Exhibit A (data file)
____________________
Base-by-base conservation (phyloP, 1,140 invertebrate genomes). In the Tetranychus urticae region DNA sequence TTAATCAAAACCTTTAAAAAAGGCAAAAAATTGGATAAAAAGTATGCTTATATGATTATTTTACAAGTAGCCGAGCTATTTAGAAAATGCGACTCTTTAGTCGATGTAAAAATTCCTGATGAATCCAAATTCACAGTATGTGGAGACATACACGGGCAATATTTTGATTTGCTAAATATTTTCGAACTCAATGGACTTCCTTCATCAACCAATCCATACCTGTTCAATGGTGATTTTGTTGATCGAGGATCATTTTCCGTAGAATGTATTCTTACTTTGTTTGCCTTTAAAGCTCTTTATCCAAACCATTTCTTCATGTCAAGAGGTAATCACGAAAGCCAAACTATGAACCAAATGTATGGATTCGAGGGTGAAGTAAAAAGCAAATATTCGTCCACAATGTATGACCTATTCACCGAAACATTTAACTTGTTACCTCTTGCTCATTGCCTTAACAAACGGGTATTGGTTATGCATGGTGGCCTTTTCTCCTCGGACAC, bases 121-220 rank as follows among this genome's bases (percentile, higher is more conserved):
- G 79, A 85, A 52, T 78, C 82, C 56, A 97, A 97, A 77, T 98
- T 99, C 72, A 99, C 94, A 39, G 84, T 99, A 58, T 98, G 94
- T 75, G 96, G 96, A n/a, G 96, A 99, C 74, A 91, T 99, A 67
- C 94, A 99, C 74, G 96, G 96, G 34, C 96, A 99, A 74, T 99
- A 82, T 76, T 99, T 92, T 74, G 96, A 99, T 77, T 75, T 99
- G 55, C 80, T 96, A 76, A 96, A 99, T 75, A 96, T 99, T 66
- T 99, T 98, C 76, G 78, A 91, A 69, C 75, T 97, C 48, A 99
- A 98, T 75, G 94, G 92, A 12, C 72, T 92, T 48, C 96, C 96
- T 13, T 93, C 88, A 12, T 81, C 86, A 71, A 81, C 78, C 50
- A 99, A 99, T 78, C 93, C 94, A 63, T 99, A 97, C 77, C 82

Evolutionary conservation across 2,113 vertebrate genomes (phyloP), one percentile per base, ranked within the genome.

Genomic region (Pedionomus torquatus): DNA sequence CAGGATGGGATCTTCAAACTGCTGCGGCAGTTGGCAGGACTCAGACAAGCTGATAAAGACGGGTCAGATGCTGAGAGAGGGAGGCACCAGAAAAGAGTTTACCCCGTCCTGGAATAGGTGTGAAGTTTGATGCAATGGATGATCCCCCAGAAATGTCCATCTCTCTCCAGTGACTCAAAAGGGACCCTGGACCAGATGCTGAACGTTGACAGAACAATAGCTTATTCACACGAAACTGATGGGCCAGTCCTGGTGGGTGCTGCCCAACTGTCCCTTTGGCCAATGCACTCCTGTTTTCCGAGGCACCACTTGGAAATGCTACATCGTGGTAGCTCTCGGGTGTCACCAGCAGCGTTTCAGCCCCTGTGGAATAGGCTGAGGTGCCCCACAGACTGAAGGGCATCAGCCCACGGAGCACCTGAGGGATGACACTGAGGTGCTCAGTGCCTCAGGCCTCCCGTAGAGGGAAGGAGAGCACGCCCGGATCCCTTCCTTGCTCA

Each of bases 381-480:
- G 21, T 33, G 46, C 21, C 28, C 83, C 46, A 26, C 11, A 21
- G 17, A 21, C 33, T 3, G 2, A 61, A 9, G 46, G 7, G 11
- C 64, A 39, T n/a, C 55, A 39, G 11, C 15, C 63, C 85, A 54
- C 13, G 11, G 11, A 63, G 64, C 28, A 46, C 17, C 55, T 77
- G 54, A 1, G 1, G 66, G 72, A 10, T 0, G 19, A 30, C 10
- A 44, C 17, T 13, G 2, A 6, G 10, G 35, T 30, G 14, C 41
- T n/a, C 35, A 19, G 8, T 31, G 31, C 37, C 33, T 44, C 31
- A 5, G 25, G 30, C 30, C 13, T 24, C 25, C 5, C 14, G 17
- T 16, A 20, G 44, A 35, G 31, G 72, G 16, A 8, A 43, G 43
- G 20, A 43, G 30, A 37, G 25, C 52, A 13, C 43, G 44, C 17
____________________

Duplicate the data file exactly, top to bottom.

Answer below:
Base-by-base conservation (phyloP, 1,140 invertebrate genomes). In the Tetranychus urticae region DNA sequence TTAATCAAAACCTTTAAAAAAGGCAAAAAATTGGATAAAAAGTATGCTTATATGATTATTTTACAAGTAGCCGAGCTATTTAGAAAATGCGACTCTTTAGTCGATGTAAAAATTCCTGATGAATCCAAATTCACAGTATGTGGAGACATACACGGGCAATATTTTGATTTGCTAAATATTTTCGAACTCAATGGACTTCCTTCATCAACCAATCCATACCTGTTCAATGGTGATTTTGTTGATCGAGGATCATTTTCCGTAGAATGTATTCTTACTTTGTTTGCCTTTAAAGCTCTTTATCCAAACCATTTCTTCATGTCAAGAGGTAATCACGAAAGCCAAACTATGAACCAAATGTATGGATTCGAGGGTGAAGTAAAAAGCAAATATTCGTCCACAATGTATGACCTATTCACCGAAACATTTAACTTGTTACCTCTTGCTCATTGCCTTAACAAACGGGTATTGGTTATGCATGGTGGCCTTTTCTCCTCGGACAC, bases 121-220 rank as follows among this genome's bases (percentile, higher is more conserved):
- G 79, A 85, A 52, T 78, C 82, C 56, A 97, A 97, A 77, T 98
- T 99, C 72, A 99, C 94, A 39, G 84, T 99, A 58, T 98, G 94
- T 75, G 96, G 96, A n/a, G 96, A 99, C 74, A 91, T 99, A 67
- C 94, A 99, C 74, G 96, G 96, G 34, C 96, A 99, A 74, T 99
- A 82, T 76, T 99, T 92, T 74, G 96, A 99, T 77, T 75, T 99
- G 55, C 80, T 96, A 76, A 96, A 99, T 75, A 96, T 99, T 66
- T 99, T 98, C 76, G 78, A 91, A 69, C 75, T 97, C 48, A 99
- A 98, T 75, G 94, G 92, A 12, C 72, T 92, T 48, C 96, C 96
- T 13, T 93, C 88, A 12, T 81, C 86, A 71, A 81, C 78, C 50
- A 99, A 99, T 78, C 93, C 94, A 63, T 99, A 97, C 77, C 82

Evolutionary conservation across 2,113 vertebrate genomes (phyloP), one percentile per base, ranked within the genome.

Genomic region (Pedionomus torquatus): DNA sequence CAGGATGGGATCTTCAAACTGCTGCGGCAGTTGGCAGGACTCAGACAAGCTGATAAAGACGGGTCAGATGCTGAGAGAGGGAGGCACCAGAAAAGAGTTTACCCCGTCCTGGAATAGGTGTGAAGTTTGATGCAATGGATGATCCCCCAGAAATGTCCATCTCTCTCCAGTGACTCAAAAGGGACCCTGGACCAGATGCTGAACGTTGACAGAACAATAGCTTATTCACACGAAACTGATGGGCCAGTCCTGGTGGGTGCTGCCCAACTGTCCCTTTGGCCAATGCACTCCTGTTTTCCGAGGCACCACTTGGAAATGCTACATCGTGGTAGCTCTCGGGTGTCACCAGCAGCGTTTCAGCCCCTGTGGAATAGGCTGAGGTGCCCCACAGACTGAAGGGCATCAGCCCACGGAGCACCTGAGGGATGACACTGAGGTGCTCAGTGCCTCAGGCCTCCCGTAGAGGGAAGGAGAGCACGCCCGGATCCCTTCCTTGCTCA

Each of bases 381-480:
- G 21, T 33, G 46, C 21, C 28, C 83, C 46, A 26, C 11, A 21
- G 17, A 21, C 33, T 3, G 2, A 61, A 9, G 46, G 7, G 11
- C 64, A 39, T n/a, C 55, A 39, G 11, C 15, C 63, C 85, A 54
- C 13, G 11, G 11, A 63, G 64, C 28, A 46, C 17, C 55, T 77
- G 54, A 1, G 1, G 66, G 72, A 10, T 0, G 19, A 30, C 10
- A 44, C 17, T 13, G 2, A 6, G 10, G 35, T 30, G 14, C 41
- T n/a, C 35, A 19, G 8, T 31, G 31, C 37, C 33, T 44, C 31
- A 5, G 25, G 30, C 30, C 13, T 24, C 25, C 5, C 14, G 17
- T 16, A 20, G 44, A 35, G 31, G 72, G 16, A 8, A 43, G 43
- G 20, A 43, G 30, A 37, G 25, C 52, A 13, C 43, G 44, C 17